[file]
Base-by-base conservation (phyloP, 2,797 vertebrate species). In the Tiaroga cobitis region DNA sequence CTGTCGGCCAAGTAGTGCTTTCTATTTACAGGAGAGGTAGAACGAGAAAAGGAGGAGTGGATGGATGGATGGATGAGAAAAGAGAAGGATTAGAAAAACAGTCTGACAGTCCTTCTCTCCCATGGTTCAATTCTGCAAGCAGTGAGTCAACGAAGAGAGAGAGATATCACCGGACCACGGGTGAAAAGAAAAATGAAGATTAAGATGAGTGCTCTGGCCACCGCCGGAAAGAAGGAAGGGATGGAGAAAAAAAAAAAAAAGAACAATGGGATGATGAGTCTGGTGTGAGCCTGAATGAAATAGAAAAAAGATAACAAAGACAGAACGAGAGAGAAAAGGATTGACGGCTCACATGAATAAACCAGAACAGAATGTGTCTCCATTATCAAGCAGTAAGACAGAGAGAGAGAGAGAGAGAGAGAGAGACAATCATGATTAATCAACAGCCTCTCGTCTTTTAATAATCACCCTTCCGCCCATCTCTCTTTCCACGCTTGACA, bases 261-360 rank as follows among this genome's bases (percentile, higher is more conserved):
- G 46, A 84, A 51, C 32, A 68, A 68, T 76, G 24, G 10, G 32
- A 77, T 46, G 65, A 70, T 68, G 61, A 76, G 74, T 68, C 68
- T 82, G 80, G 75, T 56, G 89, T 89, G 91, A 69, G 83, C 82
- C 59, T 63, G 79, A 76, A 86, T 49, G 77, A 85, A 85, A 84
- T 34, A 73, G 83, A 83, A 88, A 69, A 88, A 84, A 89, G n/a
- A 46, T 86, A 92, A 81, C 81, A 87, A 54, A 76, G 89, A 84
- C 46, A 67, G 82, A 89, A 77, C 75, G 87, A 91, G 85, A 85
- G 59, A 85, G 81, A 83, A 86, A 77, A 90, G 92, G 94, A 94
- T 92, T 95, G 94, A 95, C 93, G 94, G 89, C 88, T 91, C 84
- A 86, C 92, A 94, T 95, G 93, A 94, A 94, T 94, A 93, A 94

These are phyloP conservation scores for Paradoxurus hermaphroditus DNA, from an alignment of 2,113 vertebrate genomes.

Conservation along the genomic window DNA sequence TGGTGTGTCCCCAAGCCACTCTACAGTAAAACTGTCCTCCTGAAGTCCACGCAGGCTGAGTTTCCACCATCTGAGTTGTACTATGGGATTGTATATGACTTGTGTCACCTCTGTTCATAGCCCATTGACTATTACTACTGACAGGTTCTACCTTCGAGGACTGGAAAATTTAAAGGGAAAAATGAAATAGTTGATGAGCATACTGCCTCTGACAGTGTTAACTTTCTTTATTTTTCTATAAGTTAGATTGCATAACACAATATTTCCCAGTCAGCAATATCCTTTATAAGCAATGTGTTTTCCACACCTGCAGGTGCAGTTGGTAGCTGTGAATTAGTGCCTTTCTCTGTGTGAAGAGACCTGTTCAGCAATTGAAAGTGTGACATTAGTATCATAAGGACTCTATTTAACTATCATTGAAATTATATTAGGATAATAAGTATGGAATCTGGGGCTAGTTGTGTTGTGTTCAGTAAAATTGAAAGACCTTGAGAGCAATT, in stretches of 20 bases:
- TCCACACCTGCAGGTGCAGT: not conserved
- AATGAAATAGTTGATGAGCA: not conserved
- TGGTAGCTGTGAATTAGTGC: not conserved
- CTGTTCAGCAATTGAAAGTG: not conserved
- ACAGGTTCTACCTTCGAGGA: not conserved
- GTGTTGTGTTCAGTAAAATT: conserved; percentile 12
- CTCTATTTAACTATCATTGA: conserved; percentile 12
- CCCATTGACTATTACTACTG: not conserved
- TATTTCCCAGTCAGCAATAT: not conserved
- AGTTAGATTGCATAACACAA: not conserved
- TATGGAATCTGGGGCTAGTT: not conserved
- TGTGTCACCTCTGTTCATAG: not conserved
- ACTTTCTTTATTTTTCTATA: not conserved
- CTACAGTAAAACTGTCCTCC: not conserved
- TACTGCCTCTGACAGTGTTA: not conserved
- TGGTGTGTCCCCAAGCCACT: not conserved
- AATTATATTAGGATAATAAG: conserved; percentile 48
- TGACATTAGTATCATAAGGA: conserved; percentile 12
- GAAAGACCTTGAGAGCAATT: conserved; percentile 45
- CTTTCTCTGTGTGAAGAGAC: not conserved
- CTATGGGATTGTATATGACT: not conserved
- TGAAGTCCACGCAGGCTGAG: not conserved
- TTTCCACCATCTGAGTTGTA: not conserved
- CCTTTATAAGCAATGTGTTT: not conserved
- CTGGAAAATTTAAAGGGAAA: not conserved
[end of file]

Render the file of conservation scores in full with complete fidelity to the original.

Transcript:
Base-by-base conservation (phyloP, 2,797 vertebrate species). In the Tiaroga cobitis region DNA sequence CTGTCGGCCAAGTAGTGCTTTCTATTTACAGGAGAGGTAGAACGAGAAAAGGAGGAGTGGATGGATGGATGGATGAGAAAAGAGAAGGATTAGAAAAACAGTCTGACAGTCCTTCTCTCCCATGGTTCAATTCTGCAAGCAGTGAGTCAACGAAGAGAGAGAGATATCACCGGACCACGGGTGAAAAGAAAAATGAAGATTAAGATGAGTGCTCTGGCCACCGCCGGAAAGAAGGAAGGGATGGAGAAAAAAAAAAAAAAGAACAATGGGATGATGAGTCTGGTGTGAGCCTGAATGAAATAGAAAAAAGATAACAAAGACAGAACGAGAGAGAAAAGGATTGACGGCTCACATGAATAAACCAGAACAGAATGTGTCTCCATTATCAAGCAGTAAGACAGAGAGAGAGAGAGAGAGAGAGAGAGACAATCATGATTAATCAACAGCCTCTCGTCTTTTAATAATCACCCTTCCGCCCATCTCTCTTTCCACGCTTGACA, bases 261-360 rank as follows among this genome's bases (percentile, higher is more conserved):
- G 46, A 84, A 51, C 32, A 68, A 68, T 76, G 24, G 10, G 32
- A 77, T 46, G 65, A 70, T 68, G 61, A 76, G 74, T 68, C 68
- T 82, G 80, G 75, T 56, G 89, T 89, G 91, A 69, G 83, C 82
- C 59, T 63, G 79, A 76, A 86, T 49, G 77, A 85, A 85, A 84
- T 34, A 73, G 83, A 83, A 88, A 69, A 88, A 84, A 89, G n/a
- A 46, T 86, A 92, A 81, C 81, A 87, A 54, A 76, G 89, A 84
- C 46, A 67, G 82, A 89, A 77, C 75, G 87, A 91, G 85, A 85
- G 59, A 85, G 81, A 83, A 86, A 77, A 90, G 92, G 94, A 94
- T 92, T 95, G 94, A 95, C 93, G 94, G 89, C 88, T 91, C 84
- A 86, C 92, A 94, T 95, G 93, A 94, A 94, T 94, A 93, A 94

These are phyloP conservation scores for Paradoxurus hermaphroditus DNA, from an alignment of 2,113 vertebrate genomes.

Conservation along the genomic window DNA sequence TGGTGTGTCCCCAAGCCACTCTACAGTAAAACTGTCCTCCTGAAGTCCACGCAGGCTGAGTTTCCACCATCTGAGTTGTACTATGGGATTGTATATGACTTGTGTCACCTCTGTTCATAGCCCATTGACTATTACTACTGACAGGTTCTACCTTCGAGGACTGGAAAATTTAAAGGGAAAAATGAAATAGTTGATGAGCATACTGCCTCTGACAGTGTTAACTTTCTTTATTTTTCTATAAGTTAGATTGCATAACACAATATTTCCCAGTCAGCAATATCCTTTATAAGCAATGTGTTTTCCACACCTGCAGGTGCAGTTGGTAGCTGTGAATTAGTGCCTTTCTCTGTGTGAAGAGACCTGTTCAGCAATTGAAAGTGTGACATTAGTATCATAAGGACTCTATTTAACTATCATTGAAATTATATTAGGATAATAAGTATGGAATCTGGGGCTAGTTGTGTTGTGTTCAGTAAAATTGAAAGACCTTGAGAGCAATT, in stretches of 20 bases:
- TCCACACCTGCAGGTGCAGT: not conserved
- AATGAAATAGTTGATGAGCA: not conserved
- TGGTAGCTGTGAATTAGTGC: not conserved
- CTGTTCAGCAATTGAAAGTG: not conserved
- ACAGGTTCTACCTTCGAGGA: not conserved
- GTGTTGTGTTCAGTAAAATT: conserved; percentile 12
- CTCTATTTAACTATCATTGA: conserved; percentile 12
- CCCATTGACTATTACTACTG: not conserved
- TATTTCCCAGTCAGCAATAT: not conserved
- AGTTAGATTGCATAACACAA: not conserved
- TATGGAATCTGGGGCTAGTT: not conserved
- TGTGTCACCTCTGTTCATAG: not conserved
- ACTTTCTTTATTTTTCTATA: not conserved
- CTACAGTAAAACTGTCCTCC: not conserved
- TACTGCCTCTGACAGTGTTA: not conserved
- TGGTGTGTCCCCAAGCCACT: not conserved
- AATTATATTAGGATAATAAG: conserved; percentile 48
- TGACATTAGTATCATAAGGA: conserved; percentile 12
- GAAAGACCTTGAGAGCAATT: conserved; percentile 45
- CTTTCTCTGTGTGAAGAGAC: not conserved
- CTATGGGATTGTATATGACT: not conserved
- TGAAGTCCACGCAGGCTGAG: not conserved
- TTTCCACCATCTGAGTTGTA: not conserved
- CCTTTATAAGCAATGTGTTT: not conserved
- CTGGAAAATTTAAAGGGAAA: not conserved